Recovering an endangered species - the re-establishment and growth of Mexican wolves in the southwestern United States



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The Mexican wolf (Canis lupus baileyi) was on the edge of extinction in the late 1970s when the U.S. Fish and Wildlife Service (USFWS) contracted with a trapper to catch wolves in Mexico in order to start a captive breeding program. Seven wolves (three were considered founders (one female and two males that were unrelated) of the population) were ultimately captured and used as the foundation for this captive breeding program. The captive breeding program was successful, however Mexican wolves in the wild appeared to be extinct by the late 1980s. The success of the captive breeding program allowed the USFWS to consider reintroduction of surplus animals back into the historical range of Mexican wolves within the southwestern United States. The reintroduction of Mexican wolves in 1998 extended the southern distribution of gray wolves by ~1,100 km and reestablished unique genetics (i.e., a different subspecies) that were not present in other gray wolf populations in the wild. While the conservation benefit of the reintroduction of Mexican wolves is clearly important, some of the data available have yet to be published as this was a secondary priority relative to management and growth of the population. In the following chapters, I present information on the status of Mexican wolf conservation and original investigations into the questions related to the efficacy of reintroductions, factors that relate to pup production, recruitment numbers, and predation by Mexican wolves.

In my first core chapter (Chapter II: Gray Wolves in the Southwestern United States: History and Reintroduction Efforts), I provided a general description of gray wolf distribution, habitat, and life history both historically and following the reintroduction of Mexican wolves. I also address the status and management of Mexican wolves and adaptive management of wolves in the southwestern United States. Indeed, the successful reintroduction and growth of the wolf population in the southwest is astounding given the obstacles that Mexican wolves had to overcome. This chapter establishes the background and general information for research focused chapters.

In Chapter III (Efficacy of Initial Releases and Translocations of Endangered Mexican Wolves in the Southwest), I tested the relative success (whether an animal bred and successfully reproduced in the wild) compared to a variety of release, pack, and timing characteristics. These findings are important to future releases of social carnivores and important to examine early in reintroduction efforts to reduce expenditures of failed releases (e.g., maximize the success of each individual effort). Although these data were relied on early in reintroduction efforts and were an important first step towards establishing a population from captivity, they were never published or peer reviewed.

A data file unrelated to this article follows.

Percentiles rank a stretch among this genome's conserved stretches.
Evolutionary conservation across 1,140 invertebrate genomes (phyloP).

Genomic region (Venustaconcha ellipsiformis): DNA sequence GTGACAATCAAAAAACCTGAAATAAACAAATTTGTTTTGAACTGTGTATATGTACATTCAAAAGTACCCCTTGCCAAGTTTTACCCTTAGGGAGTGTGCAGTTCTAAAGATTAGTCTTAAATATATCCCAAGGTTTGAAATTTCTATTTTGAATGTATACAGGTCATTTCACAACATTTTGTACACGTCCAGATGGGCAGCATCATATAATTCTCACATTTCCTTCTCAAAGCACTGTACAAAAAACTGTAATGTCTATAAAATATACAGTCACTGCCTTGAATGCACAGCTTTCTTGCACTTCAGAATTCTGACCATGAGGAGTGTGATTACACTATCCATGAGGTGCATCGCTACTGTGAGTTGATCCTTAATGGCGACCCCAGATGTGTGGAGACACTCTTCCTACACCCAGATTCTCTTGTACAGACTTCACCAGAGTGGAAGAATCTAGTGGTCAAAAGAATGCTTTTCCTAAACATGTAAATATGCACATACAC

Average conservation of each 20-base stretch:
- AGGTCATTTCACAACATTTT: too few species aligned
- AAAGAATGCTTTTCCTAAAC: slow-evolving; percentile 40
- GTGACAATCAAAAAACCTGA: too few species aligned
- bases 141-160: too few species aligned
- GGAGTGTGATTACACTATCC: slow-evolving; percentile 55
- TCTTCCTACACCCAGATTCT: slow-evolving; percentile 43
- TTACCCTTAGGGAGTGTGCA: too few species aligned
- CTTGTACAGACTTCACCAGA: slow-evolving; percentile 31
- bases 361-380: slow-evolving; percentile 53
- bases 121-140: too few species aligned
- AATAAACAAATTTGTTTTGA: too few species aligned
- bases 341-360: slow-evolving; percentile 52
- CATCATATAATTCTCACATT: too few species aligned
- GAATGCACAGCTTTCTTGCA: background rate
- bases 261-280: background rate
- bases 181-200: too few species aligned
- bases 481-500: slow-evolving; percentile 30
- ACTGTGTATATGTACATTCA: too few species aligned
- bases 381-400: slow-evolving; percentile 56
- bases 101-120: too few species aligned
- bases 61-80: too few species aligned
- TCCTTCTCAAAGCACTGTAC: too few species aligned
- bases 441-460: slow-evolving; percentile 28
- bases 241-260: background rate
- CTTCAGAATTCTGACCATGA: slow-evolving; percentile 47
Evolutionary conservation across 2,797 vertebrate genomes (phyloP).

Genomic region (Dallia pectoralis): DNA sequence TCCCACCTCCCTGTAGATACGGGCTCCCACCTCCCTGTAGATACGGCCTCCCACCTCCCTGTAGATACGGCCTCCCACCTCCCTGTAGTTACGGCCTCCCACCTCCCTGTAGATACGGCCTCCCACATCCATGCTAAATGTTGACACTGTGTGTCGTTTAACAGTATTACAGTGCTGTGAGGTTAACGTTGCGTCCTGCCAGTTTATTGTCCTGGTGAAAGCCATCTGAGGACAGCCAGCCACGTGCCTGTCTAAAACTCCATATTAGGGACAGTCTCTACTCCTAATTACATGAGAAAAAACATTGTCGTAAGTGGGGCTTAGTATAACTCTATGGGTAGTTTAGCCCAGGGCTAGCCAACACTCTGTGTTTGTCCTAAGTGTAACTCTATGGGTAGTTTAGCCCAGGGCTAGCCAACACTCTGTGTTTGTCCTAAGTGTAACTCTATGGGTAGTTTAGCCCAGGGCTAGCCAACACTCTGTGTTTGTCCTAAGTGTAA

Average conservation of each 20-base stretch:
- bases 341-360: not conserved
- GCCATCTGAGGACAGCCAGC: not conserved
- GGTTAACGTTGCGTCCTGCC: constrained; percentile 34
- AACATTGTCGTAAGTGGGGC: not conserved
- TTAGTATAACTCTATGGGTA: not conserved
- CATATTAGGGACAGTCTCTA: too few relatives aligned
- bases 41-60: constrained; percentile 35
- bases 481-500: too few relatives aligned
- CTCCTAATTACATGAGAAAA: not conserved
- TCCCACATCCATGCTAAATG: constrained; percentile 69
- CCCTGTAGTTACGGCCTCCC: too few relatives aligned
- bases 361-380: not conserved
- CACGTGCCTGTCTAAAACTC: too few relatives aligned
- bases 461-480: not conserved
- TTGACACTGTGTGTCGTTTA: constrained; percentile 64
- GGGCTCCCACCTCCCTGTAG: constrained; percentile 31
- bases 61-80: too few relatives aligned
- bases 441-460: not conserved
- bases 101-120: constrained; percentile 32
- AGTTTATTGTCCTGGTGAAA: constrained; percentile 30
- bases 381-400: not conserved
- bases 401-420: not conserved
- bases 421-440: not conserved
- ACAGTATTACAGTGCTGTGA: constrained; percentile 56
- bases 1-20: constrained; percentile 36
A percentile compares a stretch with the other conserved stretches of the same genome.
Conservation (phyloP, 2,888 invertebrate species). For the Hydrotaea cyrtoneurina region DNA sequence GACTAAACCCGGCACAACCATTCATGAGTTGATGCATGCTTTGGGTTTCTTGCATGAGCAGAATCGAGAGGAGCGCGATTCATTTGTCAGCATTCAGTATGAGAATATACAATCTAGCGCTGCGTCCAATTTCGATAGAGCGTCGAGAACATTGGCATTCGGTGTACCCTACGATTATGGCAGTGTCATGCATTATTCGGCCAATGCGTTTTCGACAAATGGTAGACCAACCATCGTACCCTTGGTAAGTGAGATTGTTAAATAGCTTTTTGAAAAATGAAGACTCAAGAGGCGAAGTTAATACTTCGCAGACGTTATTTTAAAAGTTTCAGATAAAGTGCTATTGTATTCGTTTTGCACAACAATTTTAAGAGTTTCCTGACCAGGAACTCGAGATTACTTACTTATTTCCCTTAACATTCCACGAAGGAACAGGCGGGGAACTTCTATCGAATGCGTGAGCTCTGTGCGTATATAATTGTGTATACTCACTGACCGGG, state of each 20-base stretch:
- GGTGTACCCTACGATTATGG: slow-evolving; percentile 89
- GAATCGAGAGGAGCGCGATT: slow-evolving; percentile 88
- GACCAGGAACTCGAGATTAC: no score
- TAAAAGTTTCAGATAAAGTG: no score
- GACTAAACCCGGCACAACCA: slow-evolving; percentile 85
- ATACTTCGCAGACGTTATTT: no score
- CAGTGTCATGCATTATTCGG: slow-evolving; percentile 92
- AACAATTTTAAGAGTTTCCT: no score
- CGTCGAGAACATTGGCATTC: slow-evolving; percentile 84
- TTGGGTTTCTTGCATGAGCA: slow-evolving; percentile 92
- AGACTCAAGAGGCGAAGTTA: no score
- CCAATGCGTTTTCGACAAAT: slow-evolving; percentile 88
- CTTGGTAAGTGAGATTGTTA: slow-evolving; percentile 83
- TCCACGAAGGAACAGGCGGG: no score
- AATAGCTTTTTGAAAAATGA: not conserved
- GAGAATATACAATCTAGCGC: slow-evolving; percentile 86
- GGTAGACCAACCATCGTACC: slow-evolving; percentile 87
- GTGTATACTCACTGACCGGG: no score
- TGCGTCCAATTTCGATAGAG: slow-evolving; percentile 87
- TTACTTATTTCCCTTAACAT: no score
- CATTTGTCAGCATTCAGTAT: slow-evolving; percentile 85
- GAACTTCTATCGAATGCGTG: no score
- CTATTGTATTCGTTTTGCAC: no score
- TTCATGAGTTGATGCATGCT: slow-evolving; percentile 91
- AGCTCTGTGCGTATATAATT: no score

In Chapter IV (Influence of Genetic Versus Environmental Factors on Mexican Wolf Production and Recruitment), I compared a series of a priori models for genetic versus environmental factors via Poisson and logistic regression to determine which set of models had the most support. Genetic factors are important considerations in a population that was started by only 7 independent founders (3 originally captured in Mexico, and 4 other founders that were present in captivity and incorporated into the captive population in the 90’s). The influence of genetic factors relative to pup production in the wild has been debated through time with additional data (more litters added to the database) appearing to reduce the impact of genetics. I attempted to structurally define models and more clearly distinguish hypotheses and perhaps resolve or at least add information to the debate. Investigations of natural reproduction and recruitment are important to the second phase of reintroduction (i.e., moving from a population dependent on releases to a naturally growing population). Natural reproduction and recruitment has been the primary source of growth for this population of wolves since 2002 and is important to understanding the eventual success or failure of a reintroduced population.

The previous chapters primarily address the reestablishment of Mexican wolves and growth concerns in the future. In Chapter V (Kill Rates on Native Ungulates by Mexican Gray Wolves in Arizona and New Mexico) addresses the potential impact of this reintroduction on ungulate prey, I used global positioning system (GPS) cluster analyses to examined species, age, and sex structure of ungulates killed by Mexican wolves. The extension of this type of research to southern populations of wolves allows for comparisons with the greater amount of data collected in more northern systems. In addition, I provide a novel approach to modeling kills based on GPS cluster data alone by using training data in two initial study years to predict kills and classifications in future years, which may reduce expenses and field efforts in an area without substantial variation in snow levels.



Arizona, Canis Lupus Baileyi, Elk, Fertility, Food Caches, Genetic Fitness, Mexican Wolves, New Mexico, Predation, Recruitment, Releases, Reproduction, Survival, Translocations